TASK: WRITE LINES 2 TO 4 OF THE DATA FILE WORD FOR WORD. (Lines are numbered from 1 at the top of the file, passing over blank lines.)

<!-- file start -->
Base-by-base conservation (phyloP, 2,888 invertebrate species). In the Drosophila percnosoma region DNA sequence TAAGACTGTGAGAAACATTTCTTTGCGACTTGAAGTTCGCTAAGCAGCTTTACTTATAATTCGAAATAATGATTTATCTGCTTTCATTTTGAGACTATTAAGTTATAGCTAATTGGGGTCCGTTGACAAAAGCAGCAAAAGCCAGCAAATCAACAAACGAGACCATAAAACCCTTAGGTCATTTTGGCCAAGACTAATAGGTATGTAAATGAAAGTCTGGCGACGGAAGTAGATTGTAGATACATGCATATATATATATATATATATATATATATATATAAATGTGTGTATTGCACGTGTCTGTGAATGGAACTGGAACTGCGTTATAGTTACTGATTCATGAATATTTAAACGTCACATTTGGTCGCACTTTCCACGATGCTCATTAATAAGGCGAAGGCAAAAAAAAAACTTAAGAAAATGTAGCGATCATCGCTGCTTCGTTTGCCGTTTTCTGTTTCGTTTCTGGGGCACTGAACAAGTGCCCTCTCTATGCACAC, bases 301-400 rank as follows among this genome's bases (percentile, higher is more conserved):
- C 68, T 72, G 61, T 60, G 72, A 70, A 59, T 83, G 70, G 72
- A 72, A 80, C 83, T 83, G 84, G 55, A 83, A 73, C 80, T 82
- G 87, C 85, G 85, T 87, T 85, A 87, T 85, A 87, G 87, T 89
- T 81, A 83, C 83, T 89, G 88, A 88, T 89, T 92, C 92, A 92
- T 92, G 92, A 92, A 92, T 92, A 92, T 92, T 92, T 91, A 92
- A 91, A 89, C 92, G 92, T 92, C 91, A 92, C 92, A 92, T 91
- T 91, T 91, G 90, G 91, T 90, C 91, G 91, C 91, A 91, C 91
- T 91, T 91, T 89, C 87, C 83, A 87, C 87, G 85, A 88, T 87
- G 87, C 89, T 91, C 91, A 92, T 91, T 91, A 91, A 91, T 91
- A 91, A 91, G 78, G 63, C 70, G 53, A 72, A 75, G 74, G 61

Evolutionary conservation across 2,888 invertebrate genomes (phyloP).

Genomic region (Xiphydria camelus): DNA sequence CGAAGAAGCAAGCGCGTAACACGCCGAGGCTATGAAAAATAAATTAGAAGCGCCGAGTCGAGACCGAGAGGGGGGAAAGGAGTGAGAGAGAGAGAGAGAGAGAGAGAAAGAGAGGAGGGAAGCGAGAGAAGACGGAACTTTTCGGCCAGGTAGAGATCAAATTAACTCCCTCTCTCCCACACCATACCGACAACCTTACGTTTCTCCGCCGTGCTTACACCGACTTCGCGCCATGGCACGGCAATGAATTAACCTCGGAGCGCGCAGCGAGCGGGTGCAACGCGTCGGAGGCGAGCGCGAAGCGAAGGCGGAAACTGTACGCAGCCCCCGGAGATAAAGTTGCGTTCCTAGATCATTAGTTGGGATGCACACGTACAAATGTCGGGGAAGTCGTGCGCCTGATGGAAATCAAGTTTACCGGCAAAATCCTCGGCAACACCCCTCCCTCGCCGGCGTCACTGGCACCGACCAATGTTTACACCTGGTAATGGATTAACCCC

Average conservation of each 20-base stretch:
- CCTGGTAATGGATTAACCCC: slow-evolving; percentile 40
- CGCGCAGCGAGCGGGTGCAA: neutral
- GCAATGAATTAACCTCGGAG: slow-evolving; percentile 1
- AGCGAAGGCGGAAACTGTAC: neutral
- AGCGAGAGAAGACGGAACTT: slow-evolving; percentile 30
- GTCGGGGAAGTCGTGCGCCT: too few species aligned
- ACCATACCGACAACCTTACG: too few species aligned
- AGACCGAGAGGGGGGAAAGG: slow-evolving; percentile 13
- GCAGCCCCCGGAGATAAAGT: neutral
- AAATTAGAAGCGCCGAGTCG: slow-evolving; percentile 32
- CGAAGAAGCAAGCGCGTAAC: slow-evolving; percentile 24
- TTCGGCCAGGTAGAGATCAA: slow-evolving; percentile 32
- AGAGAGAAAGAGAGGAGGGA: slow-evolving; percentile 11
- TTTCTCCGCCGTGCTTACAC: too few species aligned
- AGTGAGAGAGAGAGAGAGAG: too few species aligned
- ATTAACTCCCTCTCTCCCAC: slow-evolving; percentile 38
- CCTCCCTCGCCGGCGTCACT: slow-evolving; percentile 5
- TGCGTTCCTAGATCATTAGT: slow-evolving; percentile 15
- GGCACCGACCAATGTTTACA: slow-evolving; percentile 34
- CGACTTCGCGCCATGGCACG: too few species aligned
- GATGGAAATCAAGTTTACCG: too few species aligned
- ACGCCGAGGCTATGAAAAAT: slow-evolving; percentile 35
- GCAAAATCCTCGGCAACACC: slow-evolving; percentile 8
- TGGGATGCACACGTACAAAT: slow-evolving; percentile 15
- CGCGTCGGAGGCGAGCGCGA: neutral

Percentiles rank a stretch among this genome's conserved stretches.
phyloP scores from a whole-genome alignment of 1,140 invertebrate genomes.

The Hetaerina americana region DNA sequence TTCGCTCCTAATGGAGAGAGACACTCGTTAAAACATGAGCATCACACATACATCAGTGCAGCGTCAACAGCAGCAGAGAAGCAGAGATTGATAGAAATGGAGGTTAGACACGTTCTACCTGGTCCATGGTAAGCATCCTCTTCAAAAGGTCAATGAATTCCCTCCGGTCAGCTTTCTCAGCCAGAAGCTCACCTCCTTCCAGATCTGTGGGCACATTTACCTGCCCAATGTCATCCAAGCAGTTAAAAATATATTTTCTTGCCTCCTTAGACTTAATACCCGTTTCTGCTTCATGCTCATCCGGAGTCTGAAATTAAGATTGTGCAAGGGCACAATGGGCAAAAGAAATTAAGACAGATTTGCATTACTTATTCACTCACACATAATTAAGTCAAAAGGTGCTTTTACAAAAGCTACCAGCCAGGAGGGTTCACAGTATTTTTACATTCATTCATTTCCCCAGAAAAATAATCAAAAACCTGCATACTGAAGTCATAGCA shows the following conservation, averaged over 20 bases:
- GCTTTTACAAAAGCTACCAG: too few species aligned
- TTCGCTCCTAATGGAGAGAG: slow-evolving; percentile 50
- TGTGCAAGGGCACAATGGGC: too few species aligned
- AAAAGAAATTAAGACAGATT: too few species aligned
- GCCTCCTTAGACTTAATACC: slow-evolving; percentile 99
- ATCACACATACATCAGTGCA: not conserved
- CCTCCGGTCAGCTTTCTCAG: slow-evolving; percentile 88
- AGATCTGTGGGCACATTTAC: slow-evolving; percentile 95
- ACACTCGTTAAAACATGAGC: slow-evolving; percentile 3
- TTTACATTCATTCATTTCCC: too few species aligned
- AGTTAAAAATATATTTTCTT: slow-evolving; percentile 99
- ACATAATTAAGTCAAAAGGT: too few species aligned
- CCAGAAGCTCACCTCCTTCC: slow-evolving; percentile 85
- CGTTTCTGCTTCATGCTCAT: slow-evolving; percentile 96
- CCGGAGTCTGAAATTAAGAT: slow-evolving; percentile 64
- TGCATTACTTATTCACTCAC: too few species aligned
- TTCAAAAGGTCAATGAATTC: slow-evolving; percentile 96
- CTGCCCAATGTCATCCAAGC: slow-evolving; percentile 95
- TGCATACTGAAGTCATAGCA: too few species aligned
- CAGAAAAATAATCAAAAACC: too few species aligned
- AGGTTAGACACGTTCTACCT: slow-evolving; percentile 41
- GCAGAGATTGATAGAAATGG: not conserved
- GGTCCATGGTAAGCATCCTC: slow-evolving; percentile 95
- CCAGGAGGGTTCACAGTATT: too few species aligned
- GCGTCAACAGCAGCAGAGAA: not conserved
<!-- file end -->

- C 68, T 72, G 61, T 60, G 72, A 70, A 59, T 83, G 70, G 72
- A 72, A 80, C 83, T 83, G 84, G 55, A 83, A 73, C 80, T 82
- G 87, C 85, G 85, T 87, T 85, A 87, T 85, A 87, G 87, T 89